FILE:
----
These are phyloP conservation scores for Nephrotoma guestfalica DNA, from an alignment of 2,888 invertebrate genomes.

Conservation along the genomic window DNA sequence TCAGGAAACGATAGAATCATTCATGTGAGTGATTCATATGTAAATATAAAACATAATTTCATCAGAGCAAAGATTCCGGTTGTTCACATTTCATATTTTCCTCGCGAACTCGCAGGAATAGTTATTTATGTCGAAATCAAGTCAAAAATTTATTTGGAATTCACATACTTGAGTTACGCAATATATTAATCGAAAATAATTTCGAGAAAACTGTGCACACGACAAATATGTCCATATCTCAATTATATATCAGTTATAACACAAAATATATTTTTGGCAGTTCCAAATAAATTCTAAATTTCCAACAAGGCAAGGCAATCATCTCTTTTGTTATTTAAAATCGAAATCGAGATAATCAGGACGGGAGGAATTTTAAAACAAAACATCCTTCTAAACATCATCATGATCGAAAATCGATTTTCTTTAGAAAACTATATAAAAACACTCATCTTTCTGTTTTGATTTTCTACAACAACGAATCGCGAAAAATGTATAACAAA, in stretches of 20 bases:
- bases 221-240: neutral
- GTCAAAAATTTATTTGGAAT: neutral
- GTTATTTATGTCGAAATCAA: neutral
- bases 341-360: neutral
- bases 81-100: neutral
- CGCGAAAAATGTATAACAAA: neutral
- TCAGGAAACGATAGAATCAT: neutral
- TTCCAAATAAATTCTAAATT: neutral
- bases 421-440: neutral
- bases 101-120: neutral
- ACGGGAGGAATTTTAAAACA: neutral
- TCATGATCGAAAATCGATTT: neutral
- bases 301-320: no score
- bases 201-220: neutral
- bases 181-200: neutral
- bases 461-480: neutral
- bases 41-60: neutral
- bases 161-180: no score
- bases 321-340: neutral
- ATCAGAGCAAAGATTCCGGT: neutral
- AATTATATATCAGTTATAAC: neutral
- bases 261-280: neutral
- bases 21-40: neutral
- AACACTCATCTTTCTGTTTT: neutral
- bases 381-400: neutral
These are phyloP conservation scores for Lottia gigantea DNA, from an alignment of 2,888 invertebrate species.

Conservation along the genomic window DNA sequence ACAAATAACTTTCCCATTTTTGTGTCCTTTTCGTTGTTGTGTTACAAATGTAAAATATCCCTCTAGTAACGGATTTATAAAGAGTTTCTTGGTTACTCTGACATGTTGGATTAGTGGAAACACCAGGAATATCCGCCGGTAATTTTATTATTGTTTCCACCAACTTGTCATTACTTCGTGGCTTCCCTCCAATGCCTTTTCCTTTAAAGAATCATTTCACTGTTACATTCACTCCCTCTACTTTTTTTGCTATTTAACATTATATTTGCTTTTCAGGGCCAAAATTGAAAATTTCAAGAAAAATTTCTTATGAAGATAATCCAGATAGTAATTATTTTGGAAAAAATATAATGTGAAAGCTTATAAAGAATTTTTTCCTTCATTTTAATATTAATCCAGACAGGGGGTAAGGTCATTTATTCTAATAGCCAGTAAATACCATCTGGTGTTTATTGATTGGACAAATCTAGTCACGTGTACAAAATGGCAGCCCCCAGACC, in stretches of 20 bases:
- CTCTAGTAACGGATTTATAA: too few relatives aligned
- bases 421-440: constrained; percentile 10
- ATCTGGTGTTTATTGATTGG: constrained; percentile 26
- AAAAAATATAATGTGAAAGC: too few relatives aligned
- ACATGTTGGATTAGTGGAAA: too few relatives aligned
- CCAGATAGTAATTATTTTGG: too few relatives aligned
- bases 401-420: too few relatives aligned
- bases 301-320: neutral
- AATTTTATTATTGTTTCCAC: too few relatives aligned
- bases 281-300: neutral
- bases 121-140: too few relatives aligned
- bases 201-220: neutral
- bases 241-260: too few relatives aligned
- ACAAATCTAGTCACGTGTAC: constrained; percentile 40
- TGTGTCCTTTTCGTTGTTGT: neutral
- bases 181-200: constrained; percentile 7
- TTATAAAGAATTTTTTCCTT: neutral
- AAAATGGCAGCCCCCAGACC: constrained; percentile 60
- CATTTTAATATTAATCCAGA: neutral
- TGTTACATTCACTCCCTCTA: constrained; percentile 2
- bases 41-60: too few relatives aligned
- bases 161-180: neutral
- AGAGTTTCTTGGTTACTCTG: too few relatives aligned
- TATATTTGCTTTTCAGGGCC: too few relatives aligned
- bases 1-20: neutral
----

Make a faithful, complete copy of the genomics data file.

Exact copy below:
These are phyloP conservation scores for Nephrotoma guestfalica DNA, from an alignment of 2,888 invertebrate genomes.

Conservation along the genomic window DNA sequence TCAGGAAACGATAGAATCATTCATGTGAGTGATTCATATGTAAATATAAAACATAATTTCATCAGAGCAAAGATTCCGGTTGTTCACATTTCATATTTTCCTCGCGAACTCGCAGGAATAGTTATTTATGTCGAAATCAAGTCAAAAATTTATTTGGAATTCACATACTTGAGTTACGCAATATATTAATCGAAAATAATTTCGAGAAAACTGTGCACACGACAAATATGTCCATATCTCAATTATATATCAGTTATAACACAAAATATATTTTTGGCAGTTCCAAATAAATTCTAAATTTCCAACAAGGCAAGGCAATCATCTCTTTTGTTATTTAAAATCGAAATCGAGATAATCAGGACGGGAGGAATTTTAAAACAAAACATCCTTCTAAACATCATCATGATCGAAAATCGATTTTCTTTAGAAAACTATATAAAAACACTCATCTTTCTGTTTTGATTTTCTACAACAACGAATCGCGAAAAATGTATAACAAA, in stretches of 20 bases:
- bases 221-240: neutral
- GTCAAAAATTTATTTGGAAT: neutral
- GTTATTTATGTCGAAATCAA: neutral
- bases 341-360: neutral
- bases 81-100: neutral
- CGCGAAAAATGTATAACAAA: neutral
- TCAGGAAACGATAGAATCAT: neutral
- TTCCAAATAAATTCTAAATT: neutral
- bases 421-440: neutral
- bases 101-120: neutral
- ACGGGAGGAATTTTAAAACA: neutral
- TCATGATCGAAAATCGATTT: neutral
- bases 301-320: no score
- bases 201-220: neutral
- bases 181-200: neutral
- bases 461-480: neutral
- bases 41-60: neutral
- bases 161-180: no score
- bases 321-340: neutral
- ATCAGAGCAAAGATTCCGGT: neutral
- AATTATATATCAGTTATAAC: neutral
- bases 261-280: neutral
- bases 21-40: neutral
- AACACTCATCTTTCTGTTTT: neutral
- bases 381-400: neutral
These are phyloP conservation scores for Lottia gigantea DNA, from an alignment of 2,888 invertebrate species.

Conservation along the genomic window DNA sequence ACAAATAACTTTCCCATTTTTGTGTCCTTTTCGTTGTTGTGTTACAAATGTAAAATATCCCTCTAGTAACGGATTTATAAAGAGTTTCTTGGTTACTCTGACATGTTGGATTAGTGGAAACACCAGGAATATCCGCCGGTAATTTTATTATTGTTTCCACCAACTTGTCATTACTTCGTGGCTTCCCTCCAATGCCTTTTCCTTTAAAGAATCATTTCACTGTTACATTCACTCCCTCTACTTTTTTTGCTATTTAACATTATATTTGCTTTTCAGGGCCAAAATTGAAAATTTCAAGAAAAATTTCTTATGAAGATAATCCAGATAGTAATTATTTTGGAAAAAATATAATGTGAAAGCTTATAAAGAATTTTTTCCTTCATTTTAATATTAATCCAGACAGGGGGTAAGGTCATTTATTCTAATAGCCAGTAAATACCATCTGGTGTTTATTGATTGGACAAATCTAGTCACGTGTACAAAATGGCAGCCCCCAGACC, in stretches of 20 bases:
- CTCTAGTAACGGATTTATAA: too few relatives aligned
- bases 421-440: constrained; percentile 10
- ATCTGGTGTTTATTGATTGG: constrained; percentile 26
- AAAAAATATAATGTGAAAGC: too few relatives aligned
- ACATGTTGGATTAGTGGAAA: too few relatives aligned
- CCAGATAGTAATTATTTTGG: too few relatives aligned
- bases 401-420: too few relatives aligned
- bases 301-320: neutral
- AATTTTATTATTGTTTCCAC: too few relatives aligned
- bases 281-300: neutral
- bases 121-140: too few relatives aligned
- bases 201-220: neutral
- bases 241-260: too few relatives aligned
- ACAAATCTAGTCACGTGTAC: constrained; percentile 40
- TGTGTCCTTTTCGTTGTTGT: neutral
- bases 181-200: constrained; percentile 7
- TTATAAAGAATTTTTTCCTT: neutral
- AAAATGGCAGCCCCCAGACC: constrained; percentile 60
- CATTTTAATATTAATCCAGA: neutral
- TGTTACATTCACTCCCTCTA: constrained; percentile 2
- bases 41-60: too few relatives aligned
- bases 161-180: neutral
- AGAGTTTCTTGGTTACTCTG: too few relatives aligned
- TATATTTGCTTTTCAGGGCC: too few relatives aligned
- bases 1-20: neutral